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CBS Preps Major PGA Championship Coverage

With 49 HD cameras and a small fleet of mobile trucks, CBS's coverage of this year's PGA Championships will be one of its largest live sports production efforts this year.

"In terms of onsite activity it is actually even bigger than the Super Bowl and very comparable to what we do at the Masters," explains Ken Aagaard, executive VP of engineering, operations and production services, CBS Sports.

The size of the crew and equipment that will be handling the coverage reflects both the complexities of covering a major golf tournament where the network has to deploy cameras on every hole and the fact that CBS is producing more content this year, with multiple feeds for CBS Sports Network, DirecTV and other outlets, Aagaard explains.

"Every year it gets bigger," Aagaard says.

As part of the expanded coverage, the CBS Sports Network will be offering for the first time the PGA Championship Clubhouse Report live from Oak Hill Country Club in Rochester, N.Y. The show will air after the end of each round from Thursday, Aug. 8 through Sunday, Aug. 11 between 8-9 p.m. ET.

CBS airs live coverage of the third and fourth rounds on August 10 and 11 between 2 and 7 p.m. ET.

TNT offers extensive coverage on Thursday and Friday from 1-7 p.m., and 11 a.m.-2 p.m. on Saturday and Sunday in addition to Turner's extensive digital only coverage.

As the host broadcaster, CBS will be using a total of 49 total HD cameras, which is close to the 55 or 60 cameras typically used for Super Bowl coverage.

These will include 23 Hard cameras; four Point of view cameras on tees at Par 3's; eight radio frequency (RF) held-hand cameras; four cabled hand-held cameras; four talent cameras; three roving jib cameras; one Protracer Camera that will be used to show the flight of ball; and two RF SwingVision High Frame Rate cameras that will help analyze the golfer's swings.

The crew will also use 14 RF microphones for on-course audio; two RF receive sites comprised of 2 mobile cranes to receive the camera signals; 30 six channel HD EVS with 57 replay output channels for replays; seven HD VTRs; nine Chyron Duet HyperX3 graphic generators; and one telestrator.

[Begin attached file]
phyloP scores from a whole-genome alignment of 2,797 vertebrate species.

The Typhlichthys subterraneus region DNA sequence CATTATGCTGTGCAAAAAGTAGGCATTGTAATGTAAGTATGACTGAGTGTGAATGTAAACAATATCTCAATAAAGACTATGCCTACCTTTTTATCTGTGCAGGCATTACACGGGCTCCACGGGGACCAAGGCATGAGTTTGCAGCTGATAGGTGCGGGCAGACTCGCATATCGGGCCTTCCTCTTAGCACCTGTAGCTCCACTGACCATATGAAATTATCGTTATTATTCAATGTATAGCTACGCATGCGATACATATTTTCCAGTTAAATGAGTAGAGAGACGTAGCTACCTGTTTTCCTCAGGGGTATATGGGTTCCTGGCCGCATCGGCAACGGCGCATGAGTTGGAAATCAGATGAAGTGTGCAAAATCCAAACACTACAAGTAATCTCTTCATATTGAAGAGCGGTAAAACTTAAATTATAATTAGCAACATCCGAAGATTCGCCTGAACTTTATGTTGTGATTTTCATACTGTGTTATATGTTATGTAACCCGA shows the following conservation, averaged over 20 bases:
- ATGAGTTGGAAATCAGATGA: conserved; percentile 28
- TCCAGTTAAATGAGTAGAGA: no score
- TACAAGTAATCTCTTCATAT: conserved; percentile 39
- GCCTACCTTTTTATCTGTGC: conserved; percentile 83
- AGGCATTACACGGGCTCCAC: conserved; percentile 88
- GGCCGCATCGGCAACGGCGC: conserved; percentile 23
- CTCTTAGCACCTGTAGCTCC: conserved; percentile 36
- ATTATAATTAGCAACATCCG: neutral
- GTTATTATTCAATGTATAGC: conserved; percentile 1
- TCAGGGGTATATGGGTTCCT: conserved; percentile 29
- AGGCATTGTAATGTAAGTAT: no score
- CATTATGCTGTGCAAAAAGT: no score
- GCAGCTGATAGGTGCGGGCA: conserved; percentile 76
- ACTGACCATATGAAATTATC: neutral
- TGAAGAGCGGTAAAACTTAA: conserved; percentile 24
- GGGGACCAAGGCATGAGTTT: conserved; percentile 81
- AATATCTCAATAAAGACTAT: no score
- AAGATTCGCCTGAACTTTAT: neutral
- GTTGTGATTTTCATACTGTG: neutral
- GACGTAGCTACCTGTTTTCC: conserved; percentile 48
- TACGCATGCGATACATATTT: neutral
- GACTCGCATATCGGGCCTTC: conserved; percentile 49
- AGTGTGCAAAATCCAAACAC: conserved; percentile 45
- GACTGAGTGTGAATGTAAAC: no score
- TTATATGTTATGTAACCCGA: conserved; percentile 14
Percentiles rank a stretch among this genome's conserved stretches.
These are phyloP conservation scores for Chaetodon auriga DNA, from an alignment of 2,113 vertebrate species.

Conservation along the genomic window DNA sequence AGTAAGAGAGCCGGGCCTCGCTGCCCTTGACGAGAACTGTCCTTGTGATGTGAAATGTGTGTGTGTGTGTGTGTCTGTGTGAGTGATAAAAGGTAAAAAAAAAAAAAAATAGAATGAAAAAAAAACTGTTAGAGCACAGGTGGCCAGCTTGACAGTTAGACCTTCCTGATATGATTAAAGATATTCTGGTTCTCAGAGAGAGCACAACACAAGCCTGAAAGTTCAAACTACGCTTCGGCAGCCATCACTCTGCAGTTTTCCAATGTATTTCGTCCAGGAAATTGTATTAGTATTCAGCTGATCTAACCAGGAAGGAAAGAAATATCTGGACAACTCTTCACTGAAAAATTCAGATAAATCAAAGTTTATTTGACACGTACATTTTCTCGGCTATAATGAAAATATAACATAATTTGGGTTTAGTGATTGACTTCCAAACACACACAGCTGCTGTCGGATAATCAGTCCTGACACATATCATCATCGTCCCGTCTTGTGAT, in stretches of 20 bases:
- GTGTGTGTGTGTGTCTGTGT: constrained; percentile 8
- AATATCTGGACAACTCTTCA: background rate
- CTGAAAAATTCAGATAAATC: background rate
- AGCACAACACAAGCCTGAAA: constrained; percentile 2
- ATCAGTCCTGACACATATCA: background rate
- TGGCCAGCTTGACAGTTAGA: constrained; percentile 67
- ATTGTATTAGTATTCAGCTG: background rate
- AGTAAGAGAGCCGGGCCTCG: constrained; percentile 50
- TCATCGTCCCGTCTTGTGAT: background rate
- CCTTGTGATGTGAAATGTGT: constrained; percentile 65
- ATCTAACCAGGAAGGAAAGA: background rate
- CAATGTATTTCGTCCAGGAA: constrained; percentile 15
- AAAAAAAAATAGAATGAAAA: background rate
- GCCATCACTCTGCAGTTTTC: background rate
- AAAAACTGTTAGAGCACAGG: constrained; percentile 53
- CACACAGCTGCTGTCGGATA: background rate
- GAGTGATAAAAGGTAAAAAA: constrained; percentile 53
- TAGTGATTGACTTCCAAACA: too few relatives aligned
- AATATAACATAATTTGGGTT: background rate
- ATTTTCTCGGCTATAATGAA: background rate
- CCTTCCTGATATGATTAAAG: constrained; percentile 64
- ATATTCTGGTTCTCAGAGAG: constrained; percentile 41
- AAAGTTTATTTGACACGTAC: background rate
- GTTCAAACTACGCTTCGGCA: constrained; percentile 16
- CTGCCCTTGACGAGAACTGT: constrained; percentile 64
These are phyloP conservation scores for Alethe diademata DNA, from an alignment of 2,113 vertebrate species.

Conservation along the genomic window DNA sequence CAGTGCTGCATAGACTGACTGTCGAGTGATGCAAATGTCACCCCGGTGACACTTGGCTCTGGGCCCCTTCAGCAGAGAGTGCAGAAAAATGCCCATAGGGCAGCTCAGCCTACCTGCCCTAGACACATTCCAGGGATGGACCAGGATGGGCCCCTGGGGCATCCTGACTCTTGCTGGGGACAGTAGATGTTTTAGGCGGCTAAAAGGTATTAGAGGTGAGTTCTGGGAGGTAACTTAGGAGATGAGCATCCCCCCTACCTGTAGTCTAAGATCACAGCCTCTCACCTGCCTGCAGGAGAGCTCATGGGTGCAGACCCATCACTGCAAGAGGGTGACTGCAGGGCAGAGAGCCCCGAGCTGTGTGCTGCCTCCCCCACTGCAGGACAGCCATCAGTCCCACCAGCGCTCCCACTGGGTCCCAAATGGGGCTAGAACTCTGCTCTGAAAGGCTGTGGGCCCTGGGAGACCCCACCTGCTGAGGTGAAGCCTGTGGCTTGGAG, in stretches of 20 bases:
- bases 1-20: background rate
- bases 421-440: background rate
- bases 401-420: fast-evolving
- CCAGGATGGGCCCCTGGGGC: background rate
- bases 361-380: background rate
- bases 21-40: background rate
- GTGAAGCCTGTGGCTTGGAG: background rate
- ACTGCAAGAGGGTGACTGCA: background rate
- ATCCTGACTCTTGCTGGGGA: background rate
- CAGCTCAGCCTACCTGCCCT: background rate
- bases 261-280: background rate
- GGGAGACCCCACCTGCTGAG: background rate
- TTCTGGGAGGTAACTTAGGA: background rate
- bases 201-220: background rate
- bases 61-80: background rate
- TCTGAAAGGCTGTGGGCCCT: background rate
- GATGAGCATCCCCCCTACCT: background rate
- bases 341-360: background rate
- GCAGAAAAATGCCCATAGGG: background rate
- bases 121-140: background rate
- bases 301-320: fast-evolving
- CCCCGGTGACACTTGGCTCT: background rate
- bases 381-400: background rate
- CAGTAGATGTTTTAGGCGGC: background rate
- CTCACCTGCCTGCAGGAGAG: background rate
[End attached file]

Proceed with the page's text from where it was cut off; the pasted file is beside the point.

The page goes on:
As part of the coverage, CBS will deploy one blimp; three large television mobile units; two small television mobile units; eight large trailers; one mobile RF unit; two mobile edit units and four uplink trucks.

Adding to the complexity of covering the action over 18 holes, Aagaard notes that the Championship is held at a different course each year. The last time it was held at Oak Hill was in 2003.

While the amount of content being produced will hit record levels, Aagaard notes that they've streamlined a lot of processes.

CBS's last PGA Championship production at Oak Hill was also the last time it used triaxial cable.

"There was enough cable then to fill up one of the Lincoln Tunnels," he recalls. "Now with the fiber I can hold it all in one hand. There are more strands in each fiber and it's become more reliable."

Even so, the production will use some 35 Miles of 12-strand fiber optic cable.

In addition workflows have been streamlined so they don't have to use separate processes for each feed. "It has gotten to the point where I don't know if we are feeding the dot com or feeding broadcast," he says. "It is a very similar operation. So it is interesting what has been done to make it possible to produce more content."

CBS is currently locked in a carriage dispute with Time Warner Cable, which dropped the network from its lineup Aug. 2.